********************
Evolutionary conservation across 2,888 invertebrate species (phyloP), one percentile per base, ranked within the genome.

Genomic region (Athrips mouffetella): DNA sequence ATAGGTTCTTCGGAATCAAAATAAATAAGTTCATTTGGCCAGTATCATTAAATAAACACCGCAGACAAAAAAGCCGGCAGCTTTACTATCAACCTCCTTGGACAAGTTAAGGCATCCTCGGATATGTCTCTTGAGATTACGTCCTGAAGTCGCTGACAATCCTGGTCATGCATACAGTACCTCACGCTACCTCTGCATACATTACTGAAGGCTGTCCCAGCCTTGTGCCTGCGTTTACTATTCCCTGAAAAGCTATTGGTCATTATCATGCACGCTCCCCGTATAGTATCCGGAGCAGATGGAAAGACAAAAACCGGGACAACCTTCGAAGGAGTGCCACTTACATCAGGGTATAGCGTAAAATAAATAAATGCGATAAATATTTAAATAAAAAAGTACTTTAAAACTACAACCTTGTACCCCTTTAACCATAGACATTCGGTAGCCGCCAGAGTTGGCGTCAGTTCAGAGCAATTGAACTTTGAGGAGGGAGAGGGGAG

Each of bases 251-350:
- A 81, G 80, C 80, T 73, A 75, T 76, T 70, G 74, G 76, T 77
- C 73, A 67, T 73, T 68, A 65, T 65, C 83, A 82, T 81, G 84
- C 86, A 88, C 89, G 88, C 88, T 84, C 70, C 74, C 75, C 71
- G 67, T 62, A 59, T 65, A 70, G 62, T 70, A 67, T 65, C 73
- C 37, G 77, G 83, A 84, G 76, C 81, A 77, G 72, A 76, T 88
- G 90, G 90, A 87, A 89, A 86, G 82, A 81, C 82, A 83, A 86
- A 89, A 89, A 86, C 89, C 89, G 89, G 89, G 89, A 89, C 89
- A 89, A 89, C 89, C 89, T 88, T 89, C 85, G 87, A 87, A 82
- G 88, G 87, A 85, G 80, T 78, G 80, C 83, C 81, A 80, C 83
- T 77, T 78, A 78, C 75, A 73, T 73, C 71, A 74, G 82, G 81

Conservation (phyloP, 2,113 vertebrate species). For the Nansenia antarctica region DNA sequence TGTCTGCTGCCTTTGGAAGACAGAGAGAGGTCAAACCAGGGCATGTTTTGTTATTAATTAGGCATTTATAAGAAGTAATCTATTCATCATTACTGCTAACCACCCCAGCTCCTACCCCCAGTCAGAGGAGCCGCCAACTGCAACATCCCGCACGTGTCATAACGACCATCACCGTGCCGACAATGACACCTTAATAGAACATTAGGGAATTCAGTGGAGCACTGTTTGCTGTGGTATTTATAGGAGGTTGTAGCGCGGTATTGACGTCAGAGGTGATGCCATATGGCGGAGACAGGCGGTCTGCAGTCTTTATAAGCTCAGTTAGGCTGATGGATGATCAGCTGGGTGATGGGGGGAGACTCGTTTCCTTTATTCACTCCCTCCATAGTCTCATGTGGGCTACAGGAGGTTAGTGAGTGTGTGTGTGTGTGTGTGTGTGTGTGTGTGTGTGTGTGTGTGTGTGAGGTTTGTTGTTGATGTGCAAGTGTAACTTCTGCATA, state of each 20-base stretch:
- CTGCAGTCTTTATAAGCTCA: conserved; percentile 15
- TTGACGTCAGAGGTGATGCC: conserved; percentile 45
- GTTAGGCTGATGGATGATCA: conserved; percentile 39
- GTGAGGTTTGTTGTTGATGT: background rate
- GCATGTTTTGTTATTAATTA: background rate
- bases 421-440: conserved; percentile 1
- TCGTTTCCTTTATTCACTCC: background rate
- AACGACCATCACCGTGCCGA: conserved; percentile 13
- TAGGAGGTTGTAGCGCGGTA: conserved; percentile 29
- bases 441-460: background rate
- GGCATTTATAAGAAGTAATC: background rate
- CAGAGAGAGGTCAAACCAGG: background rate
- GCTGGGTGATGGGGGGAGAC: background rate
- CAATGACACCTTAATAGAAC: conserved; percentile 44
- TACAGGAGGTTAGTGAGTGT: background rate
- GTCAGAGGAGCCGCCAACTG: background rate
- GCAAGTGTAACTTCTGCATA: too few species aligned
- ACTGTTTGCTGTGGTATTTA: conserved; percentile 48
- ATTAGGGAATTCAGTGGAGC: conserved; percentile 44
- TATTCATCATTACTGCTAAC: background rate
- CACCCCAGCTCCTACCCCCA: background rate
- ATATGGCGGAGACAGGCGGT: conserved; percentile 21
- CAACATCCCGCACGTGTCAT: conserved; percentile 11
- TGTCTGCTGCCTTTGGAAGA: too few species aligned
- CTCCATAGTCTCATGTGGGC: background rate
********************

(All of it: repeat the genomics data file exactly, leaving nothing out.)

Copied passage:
Evolutionary conservation across 2,888 invertebrate species (phyloP), one percentile per base, ranked within the genome.

Genomic region (Athrips mouffetella): DNA sequence ATAGGTTCTTCGGAATCAAAATAAATAAGTTCATTTGGCCAGTATCATTAAATAAACACCGCAGACAAAAAAGCCGGCAGCTTTACTATCAACCTCCTTGGACAAGTTAAGGCATCCTCGGATATGTCTCTTGAGATTACGTCCTGAAGTCGCTGACAATCCTGGTCATGCATACAGTACCTCACGCTACCTCTGCATACATTACTGAAGGCTGTCCCAGCCTTGTGCCTGCGTTTACTATTCCCTGAAAAGCTATTGGTCATTATCATGCACGCTCCCCGTATAGTATCCGGAGCAGATGGAAAGACAAAAACCGGGACAACCTTCGAAGGAGTGCCACTTACATCAGGGTATAGCGTAAAATAAATAAATGCGATAAATATTTAAATAAAAAAGTACTTTAAAACTACAACCTTGTACCCCTTTAACCATAGACATTCGGTAGCCGCCAGAGTTGGCGTCAGTTCAGAGCAATTGAACTTTGAGGAGGGAGAGGGGAG

Each of bases 251-350:
- A 81, G 80, C 80, T 73, A 75, T 76, T 70, G 74, G 76, T 77
- C 73, A 67, T 73, T 68, A 65, T 65, C 83, A 82, T 81, G 84
- C 86, A 88, C 89, G 88, C 88, T 84, C 70, C 74, C 75, C 71
- G 67, T 62, A 59, T 65, A 70, G 62, T 70, A 67, T 65, C 73
- C 37, G 77, G 83, A 84, G 76, C 81, A 77, G 72, A 76, T 88
- G 90, G 90, A 87, A 89, A 86, G 82, A 81, C 82, A 83, A 86
- A 89, A 89, A 86, C 89, C 89, G 89, G 89, G 89, A 89, C 89
- A 89, A 89, C 89, C 89, T 88, T 89, C 85, G 87, A 87, A 82
- G 88, G 87, A 85, G 80, T 78, G 80, C 83, C 81, A 80, C 83
- T 77, T 78, A 78, C 75, A 73, T 73, C 71, A 74, G 82, G 81

Conservation (phyloP, 2,113 vertebrate species). For the Nansenia antarctica region DNA sequence TGTCTGCTGCCTTTGGAAGACAGAGAGAGGTCAAACCAGGGCATGTTTTGTTATTAATTAGGCATTTATAAGAAGTAATCTATTCATCATTACTGCTAACCACCCCAGCTCCTACCCCCAGTCAGAGGAGCCGCCAACTGCAACATCCCGCACGTGTCATAACGACCATCACCGTGCCGACAATGACACCTTAATAGAACATTAGGGAATTCAGTGGAGCACTGTTTGCTGTGGTATTTATAGGAGGTTGTAGCGCGGTATTGACGTCAGAGGTGATGCCATATGGCGGAGACAGGCGGTCTGCAGTCTTTATAAGCTCAGTTAGGCTGATGGATGATCAGCTGGGTGATGGGGGGAGACTCGTTTCCTTTATTCACTCCCTCCATAGTCTCATGTGGGCTACAGGAGGTTAGTGAGTGTGTGTGTGTGTGTGTGTGTGTGTGTGTGTGTGTGTGTGTGTGTGAGGTTTGTTGTTGATGTGCAAGTGTAACTTCTGCATA, state of each 20-base stretch:
- CTGCAGTCTTTATAAGCTCA: conserved; percentile 15
- TTGACGTCAGAGGTGATGCC: conserved; percentile 45
- GTTAGGCTGATGGATGATCA: conserved; percentile 39
- GTGAGGTTTGTTGTTGATGT: background rate
- GCATGTTTTGTTATTAATTA: background rate
- bases 421-440: conserved; percentile 1
- TCGTTTCCTTTATTCACTCC: background rate
- AACGACCATCACCGTGCCGA: conserved; percentile 13
- TAGGAGGTTGTAGCGCGGTA: conserved; percentile 29
- bases 441-460: background rate
- GGCATTTATAAGAAGTAATC: background rate
- CAGAGAGAGGTCAAACCAGG: background rate
- GCTGGGTGATGGGGGGAGAC: background rate
- CAATGACACCTTAATAGAAC: conserved; percentile 44
- TACAGGAGGTTAGTGAGTGT: background rate
- GTCAGAGGAGCCGCCAACTG: background rate
- GCAAGTGTAACTTCTGCATA: too few species aligned
- ACTGTTTGCTGTGGTATTTA: conserved; percentile 48
- ATTAGGGAATTCAGTGGAGC: conserved; percentile 44
- TATTCATCATTACTGCTAAC: background rate
- CACCCCAGCTCCTACCCCCA: background rate
- ATATGGCGGAGACAGGCGGT: conserved; percentile 21
- CAACATCCCGCACGTGTCAT: conserved; percentile 11
- TGTCTGCTGCCTTTGGAAGA: too few species aligned
- CTCCATAGTCTCATGTGGGC: background rate